The textbook market on campuses has always appeared distorted. Hundreds of dollars on books that students often barely touch. Frequent new editions, ‘forcing’ waves of students to purchase new, rather than used, books.
John Hechinger of the WSJ has an interesting article on the rise of custom textbooks and the toll it is taking on students/parents. Basically, specific departments at specific schools are having custom versions of ‘standard’ books printed and assigning them to their students (keeping them out of the increasingly global market in textbooks). Moreover, in many cases, the books cannot be sold back and resold on the used market.
The point of sharing the article is to highlight a truth about campus entrepreneurship: EVERYONE IS DOING IT. The article highlights english and other social science departments following this strategy. So students should always keep an entrepreneurial perspective when on campus.
Read below for some excerpts from the article.
The University of Alabama, for instance, requires freshman composition students at its main campus to buy a $59.35 writing textbook titled “A Writer’s Reference,” by Diana Hacker.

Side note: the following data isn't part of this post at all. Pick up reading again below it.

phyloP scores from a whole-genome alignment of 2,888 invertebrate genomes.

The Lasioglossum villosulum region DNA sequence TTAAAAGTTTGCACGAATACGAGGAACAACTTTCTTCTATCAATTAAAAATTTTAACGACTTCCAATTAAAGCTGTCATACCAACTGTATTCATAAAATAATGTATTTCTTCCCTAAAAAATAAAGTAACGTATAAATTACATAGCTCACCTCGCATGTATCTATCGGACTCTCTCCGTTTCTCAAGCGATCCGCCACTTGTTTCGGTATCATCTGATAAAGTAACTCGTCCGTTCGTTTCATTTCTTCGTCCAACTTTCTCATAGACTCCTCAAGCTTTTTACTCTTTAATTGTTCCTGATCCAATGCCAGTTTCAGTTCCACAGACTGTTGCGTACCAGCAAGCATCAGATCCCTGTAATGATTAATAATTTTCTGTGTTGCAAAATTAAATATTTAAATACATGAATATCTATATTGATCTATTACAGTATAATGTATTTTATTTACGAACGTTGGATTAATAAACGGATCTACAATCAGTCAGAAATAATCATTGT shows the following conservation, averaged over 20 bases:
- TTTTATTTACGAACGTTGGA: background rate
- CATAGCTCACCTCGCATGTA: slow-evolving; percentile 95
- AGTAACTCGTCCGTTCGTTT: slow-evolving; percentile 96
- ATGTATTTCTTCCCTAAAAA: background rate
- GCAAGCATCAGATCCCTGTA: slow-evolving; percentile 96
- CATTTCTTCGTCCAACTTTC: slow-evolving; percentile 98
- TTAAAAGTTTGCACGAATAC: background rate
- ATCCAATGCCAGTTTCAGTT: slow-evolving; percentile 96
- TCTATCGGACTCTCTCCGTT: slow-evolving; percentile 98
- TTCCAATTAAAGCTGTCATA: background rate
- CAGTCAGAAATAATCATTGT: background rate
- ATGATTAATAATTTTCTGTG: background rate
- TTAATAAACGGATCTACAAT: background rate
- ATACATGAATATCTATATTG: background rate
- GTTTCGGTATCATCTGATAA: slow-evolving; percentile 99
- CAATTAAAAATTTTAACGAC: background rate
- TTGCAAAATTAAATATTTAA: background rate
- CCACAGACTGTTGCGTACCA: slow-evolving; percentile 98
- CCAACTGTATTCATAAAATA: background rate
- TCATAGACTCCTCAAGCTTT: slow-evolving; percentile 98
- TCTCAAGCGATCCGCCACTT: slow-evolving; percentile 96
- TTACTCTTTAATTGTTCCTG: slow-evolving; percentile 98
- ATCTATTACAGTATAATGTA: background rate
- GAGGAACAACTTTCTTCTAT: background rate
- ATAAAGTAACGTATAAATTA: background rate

The spiral-bound book is nearly identical to the same “A Writer’s Reference” that goes for $30 in the used-book market and costs about $54 new. The only difference in the Alabama version: a 32-page section describing the school’s writing program — which is available for free on the university’s Web site. This version also has the University of Alabama’s name printed across the top of the front cover, and a notice on the back that reads: “This book may not be bought or sold used.”
The custom-textbook business has become the fastest-growing segment of the $3.5 billion market for U.S. new college texts, comprising 12% of sales for 2006, the latest year for which data is available. Royalty deals generate tens of thousands of dollars for some big academic departments. The arrangements have drawn little attention, despite increasing legislative and regulatory scrutiny of the spiraling price of textbooks, which have been rising at twice the rate of inflation over the past two decades.
In 2005, a report by the U.S. Government Accountability Office criticized several textbook industry practices — including frequent new editions and the “bundling” of books with extras like CDs and workbooks — that discourage the purchase of used books and inflate prices for students.
The agency found that college students spend an average of about $900 a year on textbooks. That’s the equivalent of 8% of tuition and fees at the average private four-year college, 26% at a state university and 72% at a community college.